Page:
RPT-UPDATE 1-Jos. A. Bank says no benefit in commencing negotiations with Men's Wearhouse
NEW YORK Feb 2 (Reuters) - Jos. A. Bank Clothiers Inc on Sunday rejected yet another offer by rival Men's Wearhouse Inc, the latest in a prolonged acquisition battle between the two men's clothing retailers.
In response to Men's Wearhouse offer last week that it is open to sweetening its spurned buyout offer under certain conditions, Jos. A. Bank said the proposal was still undervaluing the company.
"After carefully reviewing your offer with our financial and legal advisors, we continue to believe that your offer to acquire Jos. A. Bank substantially undervalues our company and that your proposal is not in the best interests of our stockholders," said the letter to Douglas Ewert, president of Men's Wearhouse.
"Accordingly, we see no benefit in commencing negotiations with Men's Wearhouse."
In a letter to Jos. A. Bank's independent directors on Thursday, Men's Wearhouse said it could raise an offer of $1.61 billion, or $57.50 per share, "if additional value was discovered through discussions or limited due diligence."
The stock closed Friday at $56.22 per share; Men's Wearhouse shares ended at $48.04.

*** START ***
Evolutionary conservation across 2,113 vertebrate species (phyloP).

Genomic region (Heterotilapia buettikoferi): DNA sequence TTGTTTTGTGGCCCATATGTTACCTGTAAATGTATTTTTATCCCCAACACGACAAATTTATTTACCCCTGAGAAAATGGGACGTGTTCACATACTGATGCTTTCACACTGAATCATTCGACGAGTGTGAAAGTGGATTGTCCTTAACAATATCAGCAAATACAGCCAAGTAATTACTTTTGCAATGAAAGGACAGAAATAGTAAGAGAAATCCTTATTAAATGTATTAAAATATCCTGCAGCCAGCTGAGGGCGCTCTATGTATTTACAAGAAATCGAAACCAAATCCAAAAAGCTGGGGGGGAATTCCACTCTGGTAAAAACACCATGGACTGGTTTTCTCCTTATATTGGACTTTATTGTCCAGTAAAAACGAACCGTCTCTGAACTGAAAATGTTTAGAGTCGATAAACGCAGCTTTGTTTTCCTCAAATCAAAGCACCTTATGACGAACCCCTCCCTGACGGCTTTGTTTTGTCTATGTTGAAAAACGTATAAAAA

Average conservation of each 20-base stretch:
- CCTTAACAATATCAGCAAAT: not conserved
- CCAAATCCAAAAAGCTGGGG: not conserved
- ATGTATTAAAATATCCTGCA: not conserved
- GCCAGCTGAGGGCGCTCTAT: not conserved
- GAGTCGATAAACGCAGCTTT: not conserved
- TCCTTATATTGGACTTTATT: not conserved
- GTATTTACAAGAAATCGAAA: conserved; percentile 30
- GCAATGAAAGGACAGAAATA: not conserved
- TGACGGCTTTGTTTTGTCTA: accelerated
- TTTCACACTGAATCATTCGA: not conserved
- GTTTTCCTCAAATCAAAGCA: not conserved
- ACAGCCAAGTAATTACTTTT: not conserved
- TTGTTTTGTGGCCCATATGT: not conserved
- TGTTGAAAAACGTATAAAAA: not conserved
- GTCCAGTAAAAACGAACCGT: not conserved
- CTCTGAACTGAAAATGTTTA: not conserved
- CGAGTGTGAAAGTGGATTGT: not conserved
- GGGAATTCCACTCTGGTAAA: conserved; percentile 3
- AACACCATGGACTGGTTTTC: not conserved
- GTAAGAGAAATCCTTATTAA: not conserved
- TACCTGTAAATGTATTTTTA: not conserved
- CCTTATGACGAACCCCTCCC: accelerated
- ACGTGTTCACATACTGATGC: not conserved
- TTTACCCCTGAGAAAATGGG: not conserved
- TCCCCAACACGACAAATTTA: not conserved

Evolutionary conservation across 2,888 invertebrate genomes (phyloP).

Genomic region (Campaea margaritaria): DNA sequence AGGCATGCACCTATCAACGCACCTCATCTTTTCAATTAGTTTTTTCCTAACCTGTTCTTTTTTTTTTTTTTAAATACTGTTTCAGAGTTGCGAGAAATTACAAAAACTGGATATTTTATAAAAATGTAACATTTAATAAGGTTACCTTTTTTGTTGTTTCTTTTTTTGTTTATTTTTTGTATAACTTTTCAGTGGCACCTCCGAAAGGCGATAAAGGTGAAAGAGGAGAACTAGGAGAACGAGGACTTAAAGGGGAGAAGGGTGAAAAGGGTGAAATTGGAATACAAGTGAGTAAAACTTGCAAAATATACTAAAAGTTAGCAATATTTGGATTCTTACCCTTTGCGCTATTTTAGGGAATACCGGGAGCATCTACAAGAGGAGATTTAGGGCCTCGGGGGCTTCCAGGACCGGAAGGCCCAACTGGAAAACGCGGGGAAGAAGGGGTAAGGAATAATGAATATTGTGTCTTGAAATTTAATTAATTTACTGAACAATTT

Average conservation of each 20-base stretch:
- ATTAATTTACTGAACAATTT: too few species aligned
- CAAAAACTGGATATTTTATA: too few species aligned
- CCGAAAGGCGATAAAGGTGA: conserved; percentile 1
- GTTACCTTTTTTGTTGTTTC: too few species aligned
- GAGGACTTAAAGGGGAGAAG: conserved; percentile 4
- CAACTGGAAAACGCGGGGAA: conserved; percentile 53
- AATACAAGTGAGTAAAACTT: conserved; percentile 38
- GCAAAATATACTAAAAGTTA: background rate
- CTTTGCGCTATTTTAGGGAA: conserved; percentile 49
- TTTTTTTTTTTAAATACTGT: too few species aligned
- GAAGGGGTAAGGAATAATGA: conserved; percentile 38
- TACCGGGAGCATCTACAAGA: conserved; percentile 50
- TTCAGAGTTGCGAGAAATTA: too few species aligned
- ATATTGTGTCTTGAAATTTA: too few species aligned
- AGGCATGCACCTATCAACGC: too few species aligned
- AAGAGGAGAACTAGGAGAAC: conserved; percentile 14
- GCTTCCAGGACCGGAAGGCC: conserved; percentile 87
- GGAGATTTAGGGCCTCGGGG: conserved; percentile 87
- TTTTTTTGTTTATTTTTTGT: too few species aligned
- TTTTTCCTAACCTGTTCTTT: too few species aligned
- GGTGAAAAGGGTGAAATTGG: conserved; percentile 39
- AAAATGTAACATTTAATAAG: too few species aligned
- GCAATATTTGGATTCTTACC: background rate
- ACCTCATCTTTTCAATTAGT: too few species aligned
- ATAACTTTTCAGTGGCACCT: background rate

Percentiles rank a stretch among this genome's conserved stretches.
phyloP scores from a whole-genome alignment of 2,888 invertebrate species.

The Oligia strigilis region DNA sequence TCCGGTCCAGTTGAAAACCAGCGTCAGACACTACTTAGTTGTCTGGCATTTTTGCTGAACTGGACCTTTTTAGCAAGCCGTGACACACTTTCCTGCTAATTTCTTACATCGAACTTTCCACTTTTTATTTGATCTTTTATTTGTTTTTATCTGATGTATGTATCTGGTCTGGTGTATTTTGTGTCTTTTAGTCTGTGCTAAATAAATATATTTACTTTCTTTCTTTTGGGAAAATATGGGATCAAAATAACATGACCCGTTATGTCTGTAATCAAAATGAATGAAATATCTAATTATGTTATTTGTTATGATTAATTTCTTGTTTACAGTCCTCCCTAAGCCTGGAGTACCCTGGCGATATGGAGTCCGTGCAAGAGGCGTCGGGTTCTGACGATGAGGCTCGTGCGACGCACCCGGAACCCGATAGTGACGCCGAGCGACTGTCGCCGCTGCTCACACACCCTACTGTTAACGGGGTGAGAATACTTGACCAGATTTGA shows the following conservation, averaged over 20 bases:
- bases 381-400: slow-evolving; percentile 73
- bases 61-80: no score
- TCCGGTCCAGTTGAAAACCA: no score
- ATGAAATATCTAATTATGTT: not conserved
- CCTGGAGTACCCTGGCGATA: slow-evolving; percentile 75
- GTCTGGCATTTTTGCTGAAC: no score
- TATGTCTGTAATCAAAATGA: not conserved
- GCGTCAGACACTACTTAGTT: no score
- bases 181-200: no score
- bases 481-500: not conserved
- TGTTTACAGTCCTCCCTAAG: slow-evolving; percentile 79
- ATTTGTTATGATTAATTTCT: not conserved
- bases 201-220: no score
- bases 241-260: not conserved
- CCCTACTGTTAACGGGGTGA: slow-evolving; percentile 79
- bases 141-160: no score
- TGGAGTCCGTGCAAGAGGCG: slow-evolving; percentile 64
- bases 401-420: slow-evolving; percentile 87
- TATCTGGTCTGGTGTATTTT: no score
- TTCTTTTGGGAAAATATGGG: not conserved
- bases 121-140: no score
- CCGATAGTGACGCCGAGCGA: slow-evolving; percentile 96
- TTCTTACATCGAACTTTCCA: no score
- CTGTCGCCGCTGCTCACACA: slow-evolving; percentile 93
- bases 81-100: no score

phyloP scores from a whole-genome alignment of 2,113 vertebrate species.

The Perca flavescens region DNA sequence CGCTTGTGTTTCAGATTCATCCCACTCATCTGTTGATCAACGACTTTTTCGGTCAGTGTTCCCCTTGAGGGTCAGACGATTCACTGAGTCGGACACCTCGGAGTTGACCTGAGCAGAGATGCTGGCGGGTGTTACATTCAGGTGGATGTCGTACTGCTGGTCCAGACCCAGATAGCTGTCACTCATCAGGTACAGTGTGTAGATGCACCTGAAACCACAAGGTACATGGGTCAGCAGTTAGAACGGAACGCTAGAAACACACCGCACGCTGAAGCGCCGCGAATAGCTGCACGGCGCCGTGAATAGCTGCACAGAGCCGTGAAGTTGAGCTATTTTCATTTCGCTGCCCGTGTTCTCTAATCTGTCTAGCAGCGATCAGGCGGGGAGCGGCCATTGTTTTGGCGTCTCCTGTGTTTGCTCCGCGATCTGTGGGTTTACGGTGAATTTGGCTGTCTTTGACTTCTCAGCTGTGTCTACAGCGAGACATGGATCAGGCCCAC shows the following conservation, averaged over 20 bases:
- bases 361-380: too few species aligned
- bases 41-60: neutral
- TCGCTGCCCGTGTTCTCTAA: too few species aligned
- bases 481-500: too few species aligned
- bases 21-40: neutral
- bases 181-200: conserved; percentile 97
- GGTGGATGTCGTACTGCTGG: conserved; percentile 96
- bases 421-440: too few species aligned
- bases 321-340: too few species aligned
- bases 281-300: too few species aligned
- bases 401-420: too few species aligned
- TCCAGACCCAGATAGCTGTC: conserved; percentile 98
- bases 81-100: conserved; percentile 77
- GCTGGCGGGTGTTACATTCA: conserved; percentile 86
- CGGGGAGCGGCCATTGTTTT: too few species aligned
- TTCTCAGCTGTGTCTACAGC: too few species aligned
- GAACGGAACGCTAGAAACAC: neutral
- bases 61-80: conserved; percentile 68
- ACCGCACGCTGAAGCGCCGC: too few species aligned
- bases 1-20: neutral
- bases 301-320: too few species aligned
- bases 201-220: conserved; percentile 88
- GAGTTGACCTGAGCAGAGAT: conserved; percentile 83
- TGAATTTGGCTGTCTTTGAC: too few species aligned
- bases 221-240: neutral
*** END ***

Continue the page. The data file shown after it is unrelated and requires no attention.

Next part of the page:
Jos. A. Bank was said to be in talks buy retailer Eddie Bauer Inc from private equity owner Golden Gate Capital, according to a source familiar with the talks on Saturday.
Jos. A. Bank has been involved in a prolonged and nasty struggle with Men's Wearhouse, with each making overtures to buy the other. Jos. A. Bank has urged shareholders to reject the hostile bid, calling it inadequate and opportunistic.
Men's Wearhouse took a revised offer to Jos. A. Bank shareholders in early January after its rival rejected an offer of $55 per share in December.
- Israel rejects ceasefire plan, source says, as death toll nears 850 |
- White House aide says Republicans might try for Obama impeachment
- First Ebola victim in Sierra Leone capital on the run
- Bad weather seen as probable cause of Air Algerie crash
- EU edges to economic sanctions on Russia but narrows scope |